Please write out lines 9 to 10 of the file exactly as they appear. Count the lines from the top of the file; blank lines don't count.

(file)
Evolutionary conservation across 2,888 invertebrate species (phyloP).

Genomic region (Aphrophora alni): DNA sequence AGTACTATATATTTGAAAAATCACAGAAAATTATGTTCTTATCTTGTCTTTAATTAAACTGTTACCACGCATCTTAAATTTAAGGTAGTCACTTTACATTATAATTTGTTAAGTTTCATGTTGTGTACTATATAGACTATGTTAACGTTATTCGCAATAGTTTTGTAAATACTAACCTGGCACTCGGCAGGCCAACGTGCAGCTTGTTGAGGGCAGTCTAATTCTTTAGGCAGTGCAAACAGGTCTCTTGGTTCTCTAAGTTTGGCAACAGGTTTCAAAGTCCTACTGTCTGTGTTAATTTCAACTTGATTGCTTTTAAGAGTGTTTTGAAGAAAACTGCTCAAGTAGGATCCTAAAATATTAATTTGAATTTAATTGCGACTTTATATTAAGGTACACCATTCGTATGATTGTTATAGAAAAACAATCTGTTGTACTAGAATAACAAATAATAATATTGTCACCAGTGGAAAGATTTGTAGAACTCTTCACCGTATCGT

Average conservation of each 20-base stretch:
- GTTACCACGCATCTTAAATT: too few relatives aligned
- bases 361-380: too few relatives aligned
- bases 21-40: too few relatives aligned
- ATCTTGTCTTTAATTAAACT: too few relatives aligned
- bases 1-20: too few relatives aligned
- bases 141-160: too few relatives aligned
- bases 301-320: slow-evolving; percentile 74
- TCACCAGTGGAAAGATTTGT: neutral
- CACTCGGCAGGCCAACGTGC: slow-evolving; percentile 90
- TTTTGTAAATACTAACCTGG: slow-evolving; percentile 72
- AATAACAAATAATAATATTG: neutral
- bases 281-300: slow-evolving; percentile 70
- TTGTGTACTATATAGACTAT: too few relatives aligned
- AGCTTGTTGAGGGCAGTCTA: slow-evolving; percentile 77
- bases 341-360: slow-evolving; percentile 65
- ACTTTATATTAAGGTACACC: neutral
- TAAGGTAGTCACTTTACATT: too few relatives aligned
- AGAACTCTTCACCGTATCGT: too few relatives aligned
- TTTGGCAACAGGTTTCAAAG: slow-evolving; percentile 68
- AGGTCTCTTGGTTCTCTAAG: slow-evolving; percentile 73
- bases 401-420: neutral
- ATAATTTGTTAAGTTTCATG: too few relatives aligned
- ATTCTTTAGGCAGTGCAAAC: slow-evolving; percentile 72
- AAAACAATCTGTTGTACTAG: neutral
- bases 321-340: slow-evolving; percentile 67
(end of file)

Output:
- bases 141-160: too few relatives aligned
- bases 301-320: slow-evolving; percentile 74